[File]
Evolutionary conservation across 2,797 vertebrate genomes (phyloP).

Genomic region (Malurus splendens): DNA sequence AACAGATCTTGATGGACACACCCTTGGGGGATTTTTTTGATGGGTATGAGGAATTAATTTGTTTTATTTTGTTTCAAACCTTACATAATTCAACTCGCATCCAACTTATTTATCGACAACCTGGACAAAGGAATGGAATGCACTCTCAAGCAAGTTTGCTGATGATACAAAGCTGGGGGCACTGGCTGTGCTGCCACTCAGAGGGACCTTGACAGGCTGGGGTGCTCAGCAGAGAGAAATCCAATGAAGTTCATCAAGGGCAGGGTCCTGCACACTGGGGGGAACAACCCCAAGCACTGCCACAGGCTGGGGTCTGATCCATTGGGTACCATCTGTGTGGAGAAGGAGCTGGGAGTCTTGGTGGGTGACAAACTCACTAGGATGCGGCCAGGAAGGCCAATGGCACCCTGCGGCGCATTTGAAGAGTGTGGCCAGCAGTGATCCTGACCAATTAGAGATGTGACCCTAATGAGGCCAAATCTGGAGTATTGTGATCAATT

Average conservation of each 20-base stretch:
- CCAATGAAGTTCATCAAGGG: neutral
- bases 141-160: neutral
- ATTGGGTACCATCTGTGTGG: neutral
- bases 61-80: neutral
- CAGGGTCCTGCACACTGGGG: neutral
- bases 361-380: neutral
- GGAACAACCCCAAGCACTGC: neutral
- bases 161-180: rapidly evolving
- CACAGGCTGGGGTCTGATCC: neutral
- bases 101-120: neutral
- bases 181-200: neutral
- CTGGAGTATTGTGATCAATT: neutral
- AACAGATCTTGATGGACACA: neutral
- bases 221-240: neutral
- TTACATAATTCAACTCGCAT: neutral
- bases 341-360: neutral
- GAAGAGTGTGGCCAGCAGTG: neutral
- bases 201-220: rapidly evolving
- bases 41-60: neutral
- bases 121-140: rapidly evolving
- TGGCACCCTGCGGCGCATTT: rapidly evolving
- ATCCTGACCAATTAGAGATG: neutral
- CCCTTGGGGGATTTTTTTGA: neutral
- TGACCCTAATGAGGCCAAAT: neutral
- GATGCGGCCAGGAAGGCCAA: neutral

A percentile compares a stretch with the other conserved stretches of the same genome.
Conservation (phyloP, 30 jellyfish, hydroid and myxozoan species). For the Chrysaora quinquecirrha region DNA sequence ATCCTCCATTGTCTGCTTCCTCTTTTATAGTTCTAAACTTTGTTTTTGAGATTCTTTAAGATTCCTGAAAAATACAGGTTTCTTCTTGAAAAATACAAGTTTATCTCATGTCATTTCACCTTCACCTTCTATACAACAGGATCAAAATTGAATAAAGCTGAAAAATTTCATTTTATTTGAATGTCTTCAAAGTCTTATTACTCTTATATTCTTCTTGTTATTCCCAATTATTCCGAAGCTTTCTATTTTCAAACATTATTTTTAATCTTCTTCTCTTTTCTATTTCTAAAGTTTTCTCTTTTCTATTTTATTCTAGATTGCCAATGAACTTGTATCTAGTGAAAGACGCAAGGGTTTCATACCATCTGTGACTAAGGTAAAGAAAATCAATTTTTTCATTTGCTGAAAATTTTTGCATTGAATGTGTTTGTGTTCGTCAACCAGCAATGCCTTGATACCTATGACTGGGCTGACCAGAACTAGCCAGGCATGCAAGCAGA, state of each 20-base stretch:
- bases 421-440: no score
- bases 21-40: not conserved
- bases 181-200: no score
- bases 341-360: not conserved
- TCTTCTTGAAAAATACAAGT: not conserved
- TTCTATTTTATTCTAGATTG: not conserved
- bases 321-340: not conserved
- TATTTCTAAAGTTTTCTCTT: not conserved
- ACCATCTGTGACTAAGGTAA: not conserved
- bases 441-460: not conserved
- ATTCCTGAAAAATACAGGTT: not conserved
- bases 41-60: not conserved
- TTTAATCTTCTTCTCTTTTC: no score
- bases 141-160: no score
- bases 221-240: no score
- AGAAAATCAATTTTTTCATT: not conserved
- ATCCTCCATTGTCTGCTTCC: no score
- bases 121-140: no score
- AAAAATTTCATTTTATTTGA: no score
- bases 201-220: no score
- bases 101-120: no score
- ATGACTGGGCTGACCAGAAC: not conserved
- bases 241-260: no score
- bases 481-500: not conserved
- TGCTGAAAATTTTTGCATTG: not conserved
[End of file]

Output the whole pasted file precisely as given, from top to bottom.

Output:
Evolutionary conservation across 2,797 vertebrate genomes (phyloP).

Genomic region (Malurus splendens): DNA sequence AACAGATCTTGATGGACACACCCTTGGGGGATTTTTTTGATGGGTATGAGGAATTAATTTGTTTTATTTTGTTTCAAACCTTACATAATTCAACTCGCATCCAACTTATTTATCGACAACCTGGACAAAGGAATGGAATGCACTCTCAAGCAAGTTTGCTGATGATACAAAGCTGGGGGCACTGGCTGTGCTGCCACTCAGAGGGACCTTGACAGGCTGGGGTGCTCAGCAGAGAGAAATCCAATGAAGTTCATCAAGGGCAGGGTCCTGCACACTGGGGGGAACAACCCCAAGCACTGCCACAGGCTGGGGTCTGATCCATTGGGTACCATCTGTGTGGAGAAGGAGCTGGGAGTCTTGGTGGGTGACAAACTCACTAGGATGCGGCCAGGAAGGCCAATGGCACCCTGCGGCGCATTTGAAGAGTGTGGCCAGCAGTGATCCTGACCAATTAGAGATGTGACCCTAATGAGGCCAAATCTGGAGTATTGTGATCAATT

Average conservation of each 20-base stretch:
- CCAATGAAGTTCATCAAGGG: neutral
- bases 141-160: neutral
- ATTGGGTACCATCTGTGTGG: neutral
- bases 61-80: neutral
- CAGGGTCCTGCACACTGGGG: neutral
- bases 361-380: neutral
- GGAACAACCCCAAGCACTGC: neutral
- bases 161-180: rapidly evolving
- CACAGGCTGGGGTCTGATCC: neutral
- bases 101-120: neutral
- bases 181-200: neutral
- CTGGAGTATTGTGATCAATT: neutral
- AACAGATCTTGATGGACACA: neutral
- bases 221-240: neutral
- TTACATAATTCAACTCGCAT: neutral
- bases 341-360: neutral
- GAAGAGTGTGGCCAGCAGTG: neutral
- bases 201-220: rapidly evolving
- bases 41-60: neutral
- bases 121-140: rapidly evolving
- TGGCACCCTGCGGCGCATTT: rapidly evolving
- ATCCTGACCAATTAGAGATG: neutral
- CCCTTGGGGGATTTTTTTGA: neutral
- TGACCCTAATGAGGCCAAAT: neutral
- GATGCGGCCAGGAAGGCCAA: neutral

A percentile compares a stretch with the other conserved stretches of the same genome.
Conservation (phyloP, 30 jellyfish, hydroid and myxozoan species). For the Chrysaora quinquecirrha region DNA sequence ATCCTCCATTGTCTGCTTCCTCTTTTATAGTTCTAAACTTTGTTTTTGAGATTCTTTAAGATTCCTGAAAAATACAGGTTTCTTCTTGAAAAATACAAGTTTATCTCATGTCATTTCACCTTCACCTTCTATACAACAGGATCAAAATTGAATAAAGCTGAAAAATTTCATTTTATTTGAATGTCTTCAAAGTCTTATTACTCTTATATTCTTCTTGTTATTCCCAATTATTCCGAAGCTTTCTATTTTCAAACATTATTTTTAATCTTCTTCTCTTTTCTATTTCTAAAGTTTTCTCTTTTCTATTTTATTCTAGATTGCCAATGAACTTGTATCTAGTGAAAGACGCAAGGGTTTCATACCATCTGTGACTAAGGTAAAGAAAATCAATTTTTTCATTTGCTGAAAATTTTTGCATTGAATGTGTTTGTGTTCGTCAACCAGCAATGCCTTGATACCTATGACTGGGCTGACCAGAACTAGCCAGGCATGCAAGCAGA, state of each 20-base stretch:
- bases 421-440: no score
- bases 21-40: not conserved
- bases 181-200: no score
- bases 341-360: not conserved
- TCTTCTTGAAAAATACAAGT: not conserved
- TTCTATTTTATTCTAGATTG: not conserved
- bases 321-340: not conserved
- TATTTCTAAAGTTTTCTCTT: not conserved
- ACCATCTGTGACTAAGGTAA: not conserved
- bases 441-460: not conserved
- ATTCCTGAAAAATACAGGTT: not conserved
- bases 41-60: not conserved
- TTTAATCTTCTTCTCTTTTC: no score
- bases 141-160: no score
- bases 221-240: no score
- AGAAAATCAATTTTTTCATT: not conserved
- ATCCTCCATTGTCTGCTTCC: no score
- bases 121-140: no score
- AAAAATTTCATTTTATTTGA: no score
- bases 201-220: no score
- bases 101-120: no score
- ATGACTGGGCTGACCAGAAC: not conserved
- bases 241-260: no score
- bases 481-500: not conserved
- TGCTGAAAATTTTTGCATTG: not conserved